Thursday, March 27, 2014

A loving pair of Blue-throated Bee-eater

 The first time I noticed the bee-eater, it was alone.  I managed to capture a few shots of it solo.  Then it started to make some loud calls and into the frame appeared its mate.  It was a romantic moment as they greeted and flirted for a brief but very loud and joyous moment.  Snap, snap, snap goes my camera....
Their appearance made my morning.

Forming the heart sign...

A beautiful pair

A solo Blue-throated Bee-eater waiting for the mate

Monday, March 24, 2014

Bee-eater with blue throat and tail

Blue-tailed or Blue-throated Bee-eater (Merops veridis)

 Sometimes called 'Berek-Berek Tadah Hujan' by the Malays, a pair of this Blue-tailed bee-eater came by to say hello this morning.  They perched on the branches of a dead tree from which they made regular return flights after scooping some bees from the surrounding neighbourhood.  Sometime ago they did come in a big flock chasing after a big swarm of bees. 

Location : Zone C
25 March'14

Pick of the park - 'Bunga Raya' (Malay) / Hibiscus rosa-sinensis

Leaves will do

Views of the park today   Being an ecopreneur one needs to love leaves.  Working with nature especially in the field of agro-forestry one has to have green fingers and love of outdoors.  There's so much diversity to be absorbed and one needs to have lasting passion and patience to see how nature gradually manifests its beauty in its leaves - dead or alive......and of course with a little help from our hands.  Here's some views of the greenery at the park today...

Photoshoot session with the Large-Tailed Nightjar

Under a little shade of oil palm leaves - Large-Tailed Nightjar (Caprimulgus macrurus)
Location : Zone G

She's a perfect camouflage. Looking tired after a busy night she laid her body on just bare ground. Silently I approached her and moved gradually from left to right. Do I look good in my dreamy eyes?...
Here are the results of the photoshoot session this morning....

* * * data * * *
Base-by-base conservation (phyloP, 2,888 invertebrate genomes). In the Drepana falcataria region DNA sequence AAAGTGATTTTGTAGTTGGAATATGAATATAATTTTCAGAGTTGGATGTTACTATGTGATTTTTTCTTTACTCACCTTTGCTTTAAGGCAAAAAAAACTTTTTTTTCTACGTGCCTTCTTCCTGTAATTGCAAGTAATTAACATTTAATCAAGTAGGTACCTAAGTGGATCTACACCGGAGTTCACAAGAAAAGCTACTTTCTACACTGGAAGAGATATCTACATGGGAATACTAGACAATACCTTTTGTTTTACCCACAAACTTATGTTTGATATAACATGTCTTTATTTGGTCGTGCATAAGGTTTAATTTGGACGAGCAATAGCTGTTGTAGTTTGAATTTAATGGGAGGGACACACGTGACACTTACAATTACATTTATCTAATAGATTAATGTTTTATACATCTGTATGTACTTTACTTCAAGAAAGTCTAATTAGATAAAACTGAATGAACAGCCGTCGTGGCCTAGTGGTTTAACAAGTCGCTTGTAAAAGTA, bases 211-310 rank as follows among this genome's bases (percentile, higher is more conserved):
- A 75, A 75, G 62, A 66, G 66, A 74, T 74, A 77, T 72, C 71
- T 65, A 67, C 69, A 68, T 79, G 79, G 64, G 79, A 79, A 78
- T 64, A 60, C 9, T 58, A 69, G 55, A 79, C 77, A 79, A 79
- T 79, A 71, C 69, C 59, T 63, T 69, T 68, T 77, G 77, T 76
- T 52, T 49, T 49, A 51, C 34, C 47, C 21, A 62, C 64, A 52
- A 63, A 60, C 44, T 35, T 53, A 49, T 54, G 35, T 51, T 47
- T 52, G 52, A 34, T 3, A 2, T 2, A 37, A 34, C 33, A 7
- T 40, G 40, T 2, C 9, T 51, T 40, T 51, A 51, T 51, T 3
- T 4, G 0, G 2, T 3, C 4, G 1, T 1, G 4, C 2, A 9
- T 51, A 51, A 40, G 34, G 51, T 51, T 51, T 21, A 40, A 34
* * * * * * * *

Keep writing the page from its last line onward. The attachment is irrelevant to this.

Friday, March 21, 2014

Small flock of punai birds

 An early morning stroll saw a small flock of Punai birds perching on the Cempedak tree at one of the tallest hills at the park, the Cempedak Hill.  The flock consisted of two female and three male birds.

Starting to 'snow' at the park

 The Eugenia oleina trees are starting to flower.  The flowering seems to be very intense this year due to the prolonged drought season . All over the park the oleina trees seem to have been covered with snow.  Usually when the flowers are produced, many bees and butterflies will frequent them.  Here's a look at some of the 'snowing' trees....

Sunday, March 16, 2014

Oleina buds bursting into flowers

 The prolonged drought have started to stimulate more buds of the Eugenia oleina tree to burst into flowers. There are about a hundred of these trees planted all over the park. I am looking forward to have more photoshoot session with the butterflies this season due to heavy flowering of the oleina trees.  Besides butterflies, the flowers attract other kinds of wildlife especially birds and bees.

Thursday, March 13, 2014

Early birds

Time is only we have at hand. So between 7 - 8 in the morning, I would normally walk the park when the air is cool and light is soft. Uphill, downhill, cross stream, wade swamp and hide behind cover of trees, leaves or bushes. It's a daily passion that would cover about 2-3 km of footprints. Here's some of our feathered friends I met checking out early at the park.....a black hornbill, a common snipe, nightjar, a little green pigeon and the pied fantail.

Park views

Zone C, looking north

 It has been a prolonged drought for about two months already.  Today I had a walkabout at the park to capture the beautiul flushes of the Eugenia oleina trees.  The pink to red to orange flushes are pleasing to the eyes and provide much needed colour to the overall landscape of the park.  These oleina trees are basically introduced ornamental trees.  However, they attract many birds, butterflies, bees and other insects during the flowering till fruiting season.  Part of the beauty of the park is also the display of various leaves sizes and shapes that add much to the texture of the greenery.  Here's more park views for March at different zones of the park.
Zone D, looking east

Zone G, looking south

Zone F, looking south

Zone E, looking west

Zone F, looking east

Zone E, looking west

Zone D, looking east

Zone C, looking east